'Shocking' Cut May Force Layoffs for Alaska's Universities

Governor's slashing of state funds has University of Alaska preparing for inevitable cost-cutting measures and faculty fearing declaration of financial exigency could enable dismissal of tenured professors.

July 1, 2019
 
Cathy Sandeen, chancellor of the University of Alaska at Anchorage

Stakeholders at the University of Alaska system spent the weekend preparing for a difficult future after the state’s governor cut 41 percent of the system’s state appropriations through a line-item budget veto.

University leaders have begun an uphill battle to lobby members of the Legislature to override the veto and have warned that if they are unsuccessful, they will have to take drastic cost-saving measures.

Governor Mike Dunleavy had previously promised extensive cuts to the state’s operating budget, which university leaders, working with legislators, thought they had averted. But on Friday, Dunleavy vetoed portions of the budget passed by the Legislature -- taking the largest chunk from the University of Alaska system. The veto resulted in the university losing $130 million in state support. Dunleavy has indicated that the statewide cuts would enable an increase in contribution to the Alaska Permanent Fund. The fund provides a dividend to state residents based on oil revenue.

Dunleavy said at a news conference that “we can’t continue to be all things for all people.”

Cathy Sandeen, chancellor of the University of Alaska at Anchorage, said that state appropriations account for 40 percent of the system’s total budget, with the rest coming from other sources such as private donations and student tuition.

“Stunned disappointment” was how Sandeen described her reaction upon learning of the cuts. “The governor had proposed a similar cut in his original budget earlier in the year, and as it went through the Legislature, the cut to the system was drastically reduced -- still a cut. This was a really extreme difference. It was quite shocking.”

Immediately the system administration froze hiring and all travel. Faculty members and administrators have also begun efforts to contact members of the state Legislature to lobby for an override to Dunleavy’s veto. According to Alaska’s constitution, it will require 45 votes of the 60-member Legislature. The president of the Alaska system in a recent op-ed pre-emptively called for override efforts should the governor veto substantial portions of the budget. Many political experts in the state say an override is highly unlikely.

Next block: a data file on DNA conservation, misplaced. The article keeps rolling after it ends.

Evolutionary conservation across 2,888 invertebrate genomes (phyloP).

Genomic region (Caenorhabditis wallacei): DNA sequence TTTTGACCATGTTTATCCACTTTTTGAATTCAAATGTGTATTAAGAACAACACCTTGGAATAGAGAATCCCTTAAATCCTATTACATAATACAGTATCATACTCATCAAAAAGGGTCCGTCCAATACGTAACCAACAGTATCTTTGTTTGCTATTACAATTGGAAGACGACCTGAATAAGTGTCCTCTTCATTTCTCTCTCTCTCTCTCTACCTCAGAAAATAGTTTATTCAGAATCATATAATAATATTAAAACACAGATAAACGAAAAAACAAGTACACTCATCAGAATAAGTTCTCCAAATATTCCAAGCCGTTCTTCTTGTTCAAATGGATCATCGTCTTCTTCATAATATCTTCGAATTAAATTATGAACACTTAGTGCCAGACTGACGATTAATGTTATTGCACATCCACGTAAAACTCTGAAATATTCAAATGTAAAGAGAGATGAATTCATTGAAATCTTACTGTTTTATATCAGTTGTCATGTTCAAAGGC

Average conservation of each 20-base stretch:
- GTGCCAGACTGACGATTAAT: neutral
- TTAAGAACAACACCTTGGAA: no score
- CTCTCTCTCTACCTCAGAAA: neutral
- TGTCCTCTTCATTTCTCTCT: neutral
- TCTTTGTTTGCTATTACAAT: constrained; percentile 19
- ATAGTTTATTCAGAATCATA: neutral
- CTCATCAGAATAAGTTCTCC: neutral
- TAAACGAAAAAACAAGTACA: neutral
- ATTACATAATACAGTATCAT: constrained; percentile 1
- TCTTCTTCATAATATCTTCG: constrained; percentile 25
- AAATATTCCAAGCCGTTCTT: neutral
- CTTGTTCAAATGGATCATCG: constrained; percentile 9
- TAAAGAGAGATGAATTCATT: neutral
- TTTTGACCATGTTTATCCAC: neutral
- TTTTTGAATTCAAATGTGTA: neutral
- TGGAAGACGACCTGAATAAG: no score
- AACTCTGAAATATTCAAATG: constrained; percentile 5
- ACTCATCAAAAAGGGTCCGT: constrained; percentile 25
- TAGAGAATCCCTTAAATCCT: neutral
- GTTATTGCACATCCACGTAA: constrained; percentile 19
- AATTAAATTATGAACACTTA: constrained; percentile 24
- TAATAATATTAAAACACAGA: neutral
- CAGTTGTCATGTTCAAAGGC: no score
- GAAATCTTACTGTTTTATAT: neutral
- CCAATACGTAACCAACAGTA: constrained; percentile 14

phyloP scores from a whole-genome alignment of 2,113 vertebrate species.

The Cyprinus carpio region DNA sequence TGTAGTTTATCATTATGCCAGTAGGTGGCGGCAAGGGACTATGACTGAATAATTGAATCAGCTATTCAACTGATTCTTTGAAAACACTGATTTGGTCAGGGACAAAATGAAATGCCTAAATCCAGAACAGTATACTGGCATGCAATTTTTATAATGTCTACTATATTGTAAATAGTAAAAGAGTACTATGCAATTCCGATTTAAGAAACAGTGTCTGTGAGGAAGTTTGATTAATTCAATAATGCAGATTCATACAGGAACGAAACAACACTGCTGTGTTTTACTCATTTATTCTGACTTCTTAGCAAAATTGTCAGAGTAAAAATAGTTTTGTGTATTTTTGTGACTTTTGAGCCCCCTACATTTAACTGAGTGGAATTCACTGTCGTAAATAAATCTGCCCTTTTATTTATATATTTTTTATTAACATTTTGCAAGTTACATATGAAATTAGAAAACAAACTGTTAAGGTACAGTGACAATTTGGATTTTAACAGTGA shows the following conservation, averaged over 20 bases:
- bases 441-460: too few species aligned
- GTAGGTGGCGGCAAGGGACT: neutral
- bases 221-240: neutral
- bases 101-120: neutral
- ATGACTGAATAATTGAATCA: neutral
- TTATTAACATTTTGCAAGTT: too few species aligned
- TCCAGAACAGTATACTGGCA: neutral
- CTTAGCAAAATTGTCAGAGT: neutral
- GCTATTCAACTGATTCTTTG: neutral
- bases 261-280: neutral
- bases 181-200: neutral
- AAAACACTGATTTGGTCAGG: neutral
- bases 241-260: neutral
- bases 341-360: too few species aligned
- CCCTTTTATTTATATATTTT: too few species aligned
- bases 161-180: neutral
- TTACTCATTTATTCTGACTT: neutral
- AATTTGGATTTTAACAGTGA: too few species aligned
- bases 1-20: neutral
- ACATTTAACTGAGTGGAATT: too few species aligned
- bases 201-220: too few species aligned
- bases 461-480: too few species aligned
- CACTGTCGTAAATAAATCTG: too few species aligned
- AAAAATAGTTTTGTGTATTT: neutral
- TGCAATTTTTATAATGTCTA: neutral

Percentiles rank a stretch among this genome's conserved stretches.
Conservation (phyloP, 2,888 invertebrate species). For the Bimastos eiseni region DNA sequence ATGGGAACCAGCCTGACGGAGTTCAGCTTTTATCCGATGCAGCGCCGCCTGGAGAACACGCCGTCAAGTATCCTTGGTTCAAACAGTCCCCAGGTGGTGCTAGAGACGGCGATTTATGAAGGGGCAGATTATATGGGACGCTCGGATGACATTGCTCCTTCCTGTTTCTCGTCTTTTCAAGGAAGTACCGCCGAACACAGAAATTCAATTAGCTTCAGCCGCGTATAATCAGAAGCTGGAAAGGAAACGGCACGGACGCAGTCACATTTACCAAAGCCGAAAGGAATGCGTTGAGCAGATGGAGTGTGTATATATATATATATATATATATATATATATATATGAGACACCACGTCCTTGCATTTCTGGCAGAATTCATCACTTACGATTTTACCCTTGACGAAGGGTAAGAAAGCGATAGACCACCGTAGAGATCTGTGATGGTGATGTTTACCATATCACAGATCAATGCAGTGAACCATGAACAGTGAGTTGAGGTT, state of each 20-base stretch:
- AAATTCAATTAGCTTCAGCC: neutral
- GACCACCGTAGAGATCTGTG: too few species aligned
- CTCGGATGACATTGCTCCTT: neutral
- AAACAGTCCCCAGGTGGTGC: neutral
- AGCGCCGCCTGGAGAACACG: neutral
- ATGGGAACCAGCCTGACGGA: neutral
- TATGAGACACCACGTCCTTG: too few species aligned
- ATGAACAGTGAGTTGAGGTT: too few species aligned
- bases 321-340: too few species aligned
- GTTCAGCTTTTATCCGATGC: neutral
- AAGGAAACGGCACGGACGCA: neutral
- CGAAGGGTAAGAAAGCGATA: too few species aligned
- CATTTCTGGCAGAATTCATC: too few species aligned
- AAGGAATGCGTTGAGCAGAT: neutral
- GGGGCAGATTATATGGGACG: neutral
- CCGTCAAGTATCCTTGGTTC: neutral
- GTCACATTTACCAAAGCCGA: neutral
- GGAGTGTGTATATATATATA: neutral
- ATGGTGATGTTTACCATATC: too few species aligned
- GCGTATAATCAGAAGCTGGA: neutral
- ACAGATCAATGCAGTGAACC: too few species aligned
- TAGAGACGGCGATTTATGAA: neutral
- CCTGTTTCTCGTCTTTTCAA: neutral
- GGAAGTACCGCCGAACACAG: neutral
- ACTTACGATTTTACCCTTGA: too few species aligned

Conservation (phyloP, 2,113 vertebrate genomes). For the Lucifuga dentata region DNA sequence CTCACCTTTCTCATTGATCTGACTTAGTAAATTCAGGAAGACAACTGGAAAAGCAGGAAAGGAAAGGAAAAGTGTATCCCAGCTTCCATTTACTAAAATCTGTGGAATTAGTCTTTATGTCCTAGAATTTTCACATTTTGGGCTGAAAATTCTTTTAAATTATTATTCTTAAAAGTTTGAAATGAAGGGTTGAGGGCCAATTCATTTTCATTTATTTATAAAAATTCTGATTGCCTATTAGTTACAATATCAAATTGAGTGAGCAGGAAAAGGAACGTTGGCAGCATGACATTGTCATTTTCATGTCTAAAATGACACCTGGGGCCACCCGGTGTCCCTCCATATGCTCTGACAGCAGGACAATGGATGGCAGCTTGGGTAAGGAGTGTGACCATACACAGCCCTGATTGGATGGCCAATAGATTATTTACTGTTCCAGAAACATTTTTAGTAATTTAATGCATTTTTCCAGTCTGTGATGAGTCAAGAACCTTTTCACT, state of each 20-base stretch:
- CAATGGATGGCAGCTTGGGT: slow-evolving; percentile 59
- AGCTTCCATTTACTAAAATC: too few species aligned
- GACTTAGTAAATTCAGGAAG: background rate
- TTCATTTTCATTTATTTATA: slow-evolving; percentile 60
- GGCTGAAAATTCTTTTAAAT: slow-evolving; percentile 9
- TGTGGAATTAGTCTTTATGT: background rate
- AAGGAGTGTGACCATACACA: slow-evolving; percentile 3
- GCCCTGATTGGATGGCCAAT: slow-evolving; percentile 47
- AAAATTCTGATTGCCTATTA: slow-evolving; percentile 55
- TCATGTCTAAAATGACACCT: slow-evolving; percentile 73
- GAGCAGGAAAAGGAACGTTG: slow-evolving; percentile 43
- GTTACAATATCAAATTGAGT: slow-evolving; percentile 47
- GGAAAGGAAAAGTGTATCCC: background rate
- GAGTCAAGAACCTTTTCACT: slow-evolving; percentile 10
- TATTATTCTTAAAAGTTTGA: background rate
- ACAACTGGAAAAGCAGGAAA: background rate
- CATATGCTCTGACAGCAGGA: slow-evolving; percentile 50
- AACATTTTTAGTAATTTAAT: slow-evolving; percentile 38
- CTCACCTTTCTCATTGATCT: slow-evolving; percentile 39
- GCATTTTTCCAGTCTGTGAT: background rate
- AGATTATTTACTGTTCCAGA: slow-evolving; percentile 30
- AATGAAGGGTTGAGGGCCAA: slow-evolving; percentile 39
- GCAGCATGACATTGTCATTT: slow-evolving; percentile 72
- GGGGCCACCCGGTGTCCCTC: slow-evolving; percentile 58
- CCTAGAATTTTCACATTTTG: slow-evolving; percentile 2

Sandeen previously served as chancellor of the University of Wisconsin Colleges and UW Extension, where her institution also saw drastic cuts in state appropriations. Sandeen said in her experience that a cut of this magnitude would almost certainly result in layoffs and program elimination.

“We don’t know how the system or board is going to carry out the cut across the various institutions,” Sandeen said. “Just conservatively it pencils out to be around 700 positions. That is massive. We would also expect a reduction in student enrollment because of program eliminations and reputational damage to the institutions.”

Scott Downing, Faculty Senate president at Anchorage, said professors were concerned that the system’s Board of Regents might declare financial exigency, which would allow for the possibility of terminating tenured faculty members with 60 days' notice.

“The idea of financial exigency is new -- obviously cuts like this have never happened,” Downing said. “We are very concerned how it’s going to affect what will happen to the students at our university, as well as our connection to the community and our ability to conduct research. A cut of this size is just going to have devastating effects on what we do as faculty. It will change every single faculty member’s work.”

Sandeen said program elimination could inevitably affect tenured faculty positions, which university leaders are considering carefully. She said the university would consider looking at factors such as enrollment, net revenue, graduation rates, work-force need and special circumstances when considering program elimination.

“Affecting tenured faculty is a very serious move in U.S. higher education,” Sandeen said.

Downing said the faculty have been organizing to support a veto override by encouraging students and community members to try to reach legislators.

“We’ll work very hard to try to get the necessary three-quarters of the Legislature,” Downing said. “That will be our focus initially. We’ll continue having those discussions. It's still our hope that we can encourage legislators to see all the things that the University of Alaska system does for the state in terms of generating economic activity to get to that override number they need.”

A recent study from the National Bureau of Economic Research found evidence that cuts to public higher education had effects on the work force in the state where the cuts occurred, and that cuts decreased the undergraduate and Ph.D. degrees awarded. It also found that states generally are forced to increase tuition and recruit out-of-state students more heavily.

Sandeen said business leaders in Anchorage are concerned about the impact the cuts could have on the local work force, particularly due to the fact it would be unlikely that faculty members who were laid off would be able to find similar work elsewhere in the state, leading to an exodus of education professionals.

“There will be a massive sucking sound of people leaving the state,” Sandeen said. “People are going to operate in their personal economic interest. A high percentage of our students are first-generation students, and we are really starting to move the dial in terms of increasing opportunity for Alaskans who want to stay in Alaska, so that will be set back. All that hard work that we were really starting to see positive results on.”

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